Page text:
Discuss how Roland Barthes defines the role of the reader in constructing meaning of a literary text.

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Barthes also challenges us to consider reading as a creative act. The answer already given shows how Barthes considers that the author is a producer but also a product. In other words, the author is not some "Author-God" imbuing a single meaning via the literary work. Rather, the author relies...

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Barthes also challenges us to consider reading as a creative act. The answer already given shows how Barthes considers that the author is a producer but also a product. In other words, the author is not some "Author-God" imbuing a single meaning via the literary work. Rather, the author relies on tropes, metaphors, styles, cultural objects, and so on to make his/her text. The author writes but is written.

Thus, we shift to the reader and Barthes considers reading to be a creative act and given the variety of potential readers, the meaning of any text opens to new possibilities. If we limit a text's meaning to the supposed singular vision of its author, we limit that meaning. Some reader apprehending said text has no limits on their interpretations. Barthes also says that the text itself "resists such a reduction." ("From Work to Text")

In the same essay ("From Work to Text"), Barthes substitutes "text" for "work." Instead of looking at the "work" of art as an object/book, he says we should consider "text," as the reading process. Considering the textual process, Barthes means that reading is the realization of the text's multiple interpretations and pluralities. Traditional reading considers the work, the book itself, as the concrete object of study, the physical manifestation of the Author-God's intended meaning. Barthes's textual reading acknowledges the plurality of the text and the creative act of readers reading and bringing new interpretations and/or resurrecting what they are reading. It is a democratization of meaning in this sense: from the limitations of the Author-God to the plurality of readers reading. Therefore, Barthes argues that the reader is as much, or more, of a producer of meaning than the writer.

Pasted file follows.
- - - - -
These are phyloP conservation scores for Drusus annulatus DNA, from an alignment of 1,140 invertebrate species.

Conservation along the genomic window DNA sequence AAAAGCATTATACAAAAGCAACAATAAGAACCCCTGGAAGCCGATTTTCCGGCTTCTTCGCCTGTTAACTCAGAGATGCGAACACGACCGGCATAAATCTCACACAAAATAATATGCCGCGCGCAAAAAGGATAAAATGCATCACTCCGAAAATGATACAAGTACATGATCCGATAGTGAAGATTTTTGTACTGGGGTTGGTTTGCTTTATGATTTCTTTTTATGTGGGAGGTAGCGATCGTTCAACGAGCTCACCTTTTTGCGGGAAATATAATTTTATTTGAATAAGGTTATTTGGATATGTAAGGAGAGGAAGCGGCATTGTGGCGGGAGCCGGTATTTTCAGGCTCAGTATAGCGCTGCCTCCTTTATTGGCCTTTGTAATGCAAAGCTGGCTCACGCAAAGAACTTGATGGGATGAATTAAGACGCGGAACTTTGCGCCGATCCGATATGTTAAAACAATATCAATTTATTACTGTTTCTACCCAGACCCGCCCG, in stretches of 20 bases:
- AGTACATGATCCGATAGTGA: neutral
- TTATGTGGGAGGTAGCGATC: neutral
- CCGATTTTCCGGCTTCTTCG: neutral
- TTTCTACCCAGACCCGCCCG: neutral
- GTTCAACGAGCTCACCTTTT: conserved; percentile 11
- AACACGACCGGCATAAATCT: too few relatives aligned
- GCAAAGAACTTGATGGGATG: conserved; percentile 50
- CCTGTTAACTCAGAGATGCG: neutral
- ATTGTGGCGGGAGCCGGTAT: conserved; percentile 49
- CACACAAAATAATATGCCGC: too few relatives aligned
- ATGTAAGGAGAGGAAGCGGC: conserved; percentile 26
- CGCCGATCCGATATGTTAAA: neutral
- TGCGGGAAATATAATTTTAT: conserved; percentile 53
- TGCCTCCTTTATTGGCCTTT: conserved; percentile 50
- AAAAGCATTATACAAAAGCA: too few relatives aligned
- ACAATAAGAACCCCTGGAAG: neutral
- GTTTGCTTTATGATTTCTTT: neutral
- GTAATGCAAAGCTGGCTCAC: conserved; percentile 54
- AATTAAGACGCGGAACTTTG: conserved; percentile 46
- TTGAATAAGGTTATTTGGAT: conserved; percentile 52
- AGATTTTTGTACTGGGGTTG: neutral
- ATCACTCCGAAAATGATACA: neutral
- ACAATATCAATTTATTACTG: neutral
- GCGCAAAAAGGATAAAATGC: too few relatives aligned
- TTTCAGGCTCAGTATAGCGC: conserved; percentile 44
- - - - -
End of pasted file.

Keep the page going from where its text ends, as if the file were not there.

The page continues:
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In "Death of the Author," Barthes argues that literary critics have placed too much emphasis on the author in evaluating written texts. Barthes, always the provocateur, takes aim in the essay at the importance of the author. The author, Barthes argued, is not the sovereign source of the text he or she creates. The author is a historically and culturally created concept, and Barthes says that they do not create language, but the other way around. The author draws on language, tropes, and meanings already established in order to produce their text, and Barthes says critics must see the "necessity to substitute language itself for the for the person...supposed to be its owner." Because of this, the role of the reader is paramount, though it has been consistently (and, Barthes seems to think, a bit snobbishly) by critics. It is the reader that gives a text its meaning, not the author. A text, Barthes says, is made of "multiple writings," drawn from a number of different sources and sensible within a number of different traditions. It is within the reader that these meanings are put together into a unity:

The reader is the space on which all of the quotations that make up a writing are inscribed without any of them being lost; a text's unity lies not in its origin but in its destination.

The reader, then, is the center of the creative process of writing.

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